Barrier: It is a lot of hard work. Not often can I plan a day’s schedule because it requires much juggling and changing. But when citizens, county employees or county commissioners need me, I can always adjust my schedule to help them with their concerns.
High Country Press: How many department supervisors and employees work under your direction as county manager and what would you like to say about their contributions to the county?
Barrier: Thankfully, we have good employees who operate good departments in Avery County Government. Each department has a director or department chief who reports directly to me. These include: Emergency Management, Emergency Medical Services (EMS), Finance, Fire Department Coordination, Garbage, Inspections, Recreation, Tax Office, Senior Center, Transportation and Veterans Affairs. I also work closely with other offices that include: Soil and Water, Social Services, Register of Deeds, Agricultural, Health Department, the Sheriff’s Department as well as all court-related services.
High Country Press: A two-part question: How would you rate the current over-all status of Avery County? And what are the mandates needed for it to be prosperous financially, in services available to its full-time residents and in areas of growth such as tourism?
Barrier: The County is in great financial shape because of the pay-as-we-go attitude of the Board of Commissioners. We still have much to get accomplished, but I believe the government can maintain this policy.
High Country Press: What do you consider yours and the county’s greatest accomplishments during your tenure working in county government?
Barrier: The recognition of the years of dedicated service by county employees during a segment of the commissioners meetings I named ‘Celebrate County Government.’ It will still take another year to recognize all county employees with 15 or more year’s service– even if we honor four employees at every meeting. I think that proves that working for the county is a good job as many of employees stay with it for many years.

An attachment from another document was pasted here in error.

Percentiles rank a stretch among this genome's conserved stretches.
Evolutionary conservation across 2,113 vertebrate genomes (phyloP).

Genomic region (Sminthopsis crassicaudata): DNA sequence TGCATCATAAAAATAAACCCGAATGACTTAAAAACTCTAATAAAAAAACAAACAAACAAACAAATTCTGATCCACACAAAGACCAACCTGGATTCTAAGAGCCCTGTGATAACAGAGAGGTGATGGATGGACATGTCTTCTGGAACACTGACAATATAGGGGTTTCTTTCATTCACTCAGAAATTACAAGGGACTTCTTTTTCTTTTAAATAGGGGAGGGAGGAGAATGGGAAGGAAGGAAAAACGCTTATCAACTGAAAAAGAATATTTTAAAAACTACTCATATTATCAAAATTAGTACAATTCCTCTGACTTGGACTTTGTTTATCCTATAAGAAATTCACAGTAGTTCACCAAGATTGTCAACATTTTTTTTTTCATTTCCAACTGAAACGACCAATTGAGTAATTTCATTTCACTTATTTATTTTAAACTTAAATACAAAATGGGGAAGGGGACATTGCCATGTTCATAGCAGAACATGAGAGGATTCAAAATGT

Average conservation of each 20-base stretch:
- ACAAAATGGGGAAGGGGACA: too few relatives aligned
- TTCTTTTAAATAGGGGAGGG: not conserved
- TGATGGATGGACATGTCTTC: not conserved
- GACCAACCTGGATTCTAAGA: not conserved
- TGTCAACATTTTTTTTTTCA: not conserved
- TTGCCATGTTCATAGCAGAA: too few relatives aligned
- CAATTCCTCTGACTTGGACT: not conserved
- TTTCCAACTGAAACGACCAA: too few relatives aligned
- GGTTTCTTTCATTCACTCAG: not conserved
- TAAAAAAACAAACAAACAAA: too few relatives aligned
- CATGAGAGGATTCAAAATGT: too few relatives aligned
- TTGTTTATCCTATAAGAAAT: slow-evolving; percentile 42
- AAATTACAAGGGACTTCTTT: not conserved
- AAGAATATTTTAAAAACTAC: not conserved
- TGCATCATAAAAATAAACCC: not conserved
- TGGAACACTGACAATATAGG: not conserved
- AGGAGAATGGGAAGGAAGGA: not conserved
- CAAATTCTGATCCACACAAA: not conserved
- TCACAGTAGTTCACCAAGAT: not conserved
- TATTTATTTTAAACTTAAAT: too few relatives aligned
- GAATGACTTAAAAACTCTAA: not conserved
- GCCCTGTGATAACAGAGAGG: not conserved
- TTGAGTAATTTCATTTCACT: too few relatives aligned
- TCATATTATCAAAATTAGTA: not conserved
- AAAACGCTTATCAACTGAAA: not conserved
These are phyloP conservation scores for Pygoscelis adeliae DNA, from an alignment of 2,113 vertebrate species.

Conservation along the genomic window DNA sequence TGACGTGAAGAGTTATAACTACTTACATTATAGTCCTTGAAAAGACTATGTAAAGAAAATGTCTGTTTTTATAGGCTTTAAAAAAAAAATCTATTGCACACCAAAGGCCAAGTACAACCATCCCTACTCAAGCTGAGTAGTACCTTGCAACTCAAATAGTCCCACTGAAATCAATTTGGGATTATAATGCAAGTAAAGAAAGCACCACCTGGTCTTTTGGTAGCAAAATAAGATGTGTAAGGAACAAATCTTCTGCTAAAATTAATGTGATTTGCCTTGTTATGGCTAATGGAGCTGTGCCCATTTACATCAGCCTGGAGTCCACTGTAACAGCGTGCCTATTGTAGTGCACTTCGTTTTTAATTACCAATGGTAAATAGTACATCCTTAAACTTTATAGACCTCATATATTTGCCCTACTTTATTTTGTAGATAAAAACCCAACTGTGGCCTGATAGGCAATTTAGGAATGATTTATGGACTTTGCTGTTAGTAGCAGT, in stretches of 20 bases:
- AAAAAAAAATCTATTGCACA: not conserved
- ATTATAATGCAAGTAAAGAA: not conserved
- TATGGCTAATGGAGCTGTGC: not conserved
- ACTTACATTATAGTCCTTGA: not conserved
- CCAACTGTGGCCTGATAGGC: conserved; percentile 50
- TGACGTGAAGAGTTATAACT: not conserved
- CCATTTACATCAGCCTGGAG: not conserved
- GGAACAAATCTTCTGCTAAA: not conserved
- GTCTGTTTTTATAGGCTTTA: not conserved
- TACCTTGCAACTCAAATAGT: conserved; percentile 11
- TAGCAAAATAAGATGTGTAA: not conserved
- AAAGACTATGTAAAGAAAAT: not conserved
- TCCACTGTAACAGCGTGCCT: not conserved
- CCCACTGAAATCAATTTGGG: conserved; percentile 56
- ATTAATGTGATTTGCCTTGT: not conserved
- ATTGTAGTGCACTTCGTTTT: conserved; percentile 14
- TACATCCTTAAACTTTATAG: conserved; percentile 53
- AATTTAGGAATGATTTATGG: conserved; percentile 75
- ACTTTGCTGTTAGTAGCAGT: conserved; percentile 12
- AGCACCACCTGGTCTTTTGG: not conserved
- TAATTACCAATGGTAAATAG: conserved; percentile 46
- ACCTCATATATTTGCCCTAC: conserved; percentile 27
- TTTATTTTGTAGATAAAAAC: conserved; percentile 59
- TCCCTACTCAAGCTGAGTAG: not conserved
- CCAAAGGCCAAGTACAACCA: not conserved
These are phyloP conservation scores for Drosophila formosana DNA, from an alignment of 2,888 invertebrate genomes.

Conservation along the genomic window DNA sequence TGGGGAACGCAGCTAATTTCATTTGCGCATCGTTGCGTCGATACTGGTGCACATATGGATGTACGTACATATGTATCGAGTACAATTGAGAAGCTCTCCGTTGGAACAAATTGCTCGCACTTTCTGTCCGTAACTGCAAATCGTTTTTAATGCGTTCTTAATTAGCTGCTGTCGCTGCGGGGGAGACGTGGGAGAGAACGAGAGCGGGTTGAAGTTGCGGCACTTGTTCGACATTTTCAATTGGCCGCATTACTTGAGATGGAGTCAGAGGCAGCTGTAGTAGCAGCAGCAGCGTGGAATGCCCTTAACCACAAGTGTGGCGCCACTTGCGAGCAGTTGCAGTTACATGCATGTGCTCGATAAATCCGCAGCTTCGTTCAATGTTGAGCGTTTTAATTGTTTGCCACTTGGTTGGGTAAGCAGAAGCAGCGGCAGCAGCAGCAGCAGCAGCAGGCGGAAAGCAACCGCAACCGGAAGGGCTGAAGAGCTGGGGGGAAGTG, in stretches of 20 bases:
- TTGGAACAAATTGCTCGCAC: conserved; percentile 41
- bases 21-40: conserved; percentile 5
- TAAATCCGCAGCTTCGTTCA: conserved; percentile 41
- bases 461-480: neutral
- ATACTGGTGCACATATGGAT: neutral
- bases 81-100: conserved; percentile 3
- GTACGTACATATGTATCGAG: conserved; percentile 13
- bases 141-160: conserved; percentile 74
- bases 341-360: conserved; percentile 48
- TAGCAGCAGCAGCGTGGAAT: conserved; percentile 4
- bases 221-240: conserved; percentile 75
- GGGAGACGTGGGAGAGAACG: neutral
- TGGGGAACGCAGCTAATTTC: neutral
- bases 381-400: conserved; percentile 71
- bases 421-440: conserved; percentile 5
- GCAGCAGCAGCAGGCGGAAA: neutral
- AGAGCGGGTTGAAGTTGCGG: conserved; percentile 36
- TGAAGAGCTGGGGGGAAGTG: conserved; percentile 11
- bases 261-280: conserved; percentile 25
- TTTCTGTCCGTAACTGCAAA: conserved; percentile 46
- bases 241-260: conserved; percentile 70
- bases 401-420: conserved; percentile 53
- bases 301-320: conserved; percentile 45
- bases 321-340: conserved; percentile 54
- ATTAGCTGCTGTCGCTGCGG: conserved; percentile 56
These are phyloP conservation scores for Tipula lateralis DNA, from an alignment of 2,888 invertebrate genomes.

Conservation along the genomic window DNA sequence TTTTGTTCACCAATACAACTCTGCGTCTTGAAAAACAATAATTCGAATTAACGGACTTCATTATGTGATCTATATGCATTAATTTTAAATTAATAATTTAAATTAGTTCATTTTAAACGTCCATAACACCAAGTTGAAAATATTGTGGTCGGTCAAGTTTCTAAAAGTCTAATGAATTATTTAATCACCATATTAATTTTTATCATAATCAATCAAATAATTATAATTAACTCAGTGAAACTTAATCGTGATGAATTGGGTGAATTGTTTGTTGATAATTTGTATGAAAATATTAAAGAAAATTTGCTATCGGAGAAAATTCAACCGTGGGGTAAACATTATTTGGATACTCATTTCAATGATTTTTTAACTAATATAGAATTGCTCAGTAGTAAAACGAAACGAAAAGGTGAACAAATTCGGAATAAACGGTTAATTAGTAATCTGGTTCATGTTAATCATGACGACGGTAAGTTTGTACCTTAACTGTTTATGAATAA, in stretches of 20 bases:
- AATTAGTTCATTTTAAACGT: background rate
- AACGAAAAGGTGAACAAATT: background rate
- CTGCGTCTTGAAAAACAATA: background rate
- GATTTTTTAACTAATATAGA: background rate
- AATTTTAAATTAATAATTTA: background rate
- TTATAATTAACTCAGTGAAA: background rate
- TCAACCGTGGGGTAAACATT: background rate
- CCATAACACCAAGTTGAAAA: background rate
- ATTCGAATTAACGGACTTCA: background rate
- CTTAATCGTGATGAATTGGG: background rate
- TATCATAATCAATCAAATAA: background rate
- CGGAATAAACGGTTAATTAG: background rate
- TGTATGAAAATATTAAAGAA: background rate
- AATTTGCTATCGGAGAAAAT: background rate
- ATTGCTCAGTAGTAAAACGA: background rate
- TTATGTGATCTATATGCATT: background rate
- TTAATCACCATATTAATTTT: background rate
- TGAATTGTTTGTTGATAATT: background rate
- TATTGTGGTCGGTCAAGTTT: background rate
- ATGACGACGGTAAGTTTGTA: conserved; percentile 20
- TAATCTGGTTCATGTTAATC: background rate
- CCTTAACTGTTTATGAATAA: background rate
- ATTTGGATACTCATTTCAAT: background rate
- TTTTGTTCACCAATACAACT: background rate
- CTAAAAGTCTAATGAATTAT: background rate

High Country Press: What are the greatest challenges for Avery County’s government during the next few years?
Barrier: To keep the services at the level the county’s citizens deserve while controlling costs.
High Country Press: A new swimming pool, agricultural service building and playground complex are either under construction or soon will be for the county. What are your other “pet” projects so-to-speak…. precise objectives that you want to see come to fruition for Avery County?
Barrier: I will be working with the current Board of Commissioners to discuss projects and needs as they arise.
High Country Press: How difficult is achieving and then maintaining consistency in terms of providing the county’s residents all the programs they need through the services their county government provides without, according to the old adage, robbing Peter-To-Pay-Paul?
Barrier: The budget is the key to providing the services needed. Good planning by each county department helps keep the county on a sound financial track.
High Country Press: Last question… What additional comments would you like to make to Avery County’s citizens and all others who read this article?
Barrier: That it’s an honor to serve as county manager in my long-time home. I have, and will continue, to do my job to the best of my God-given ability for all Avery County citizens.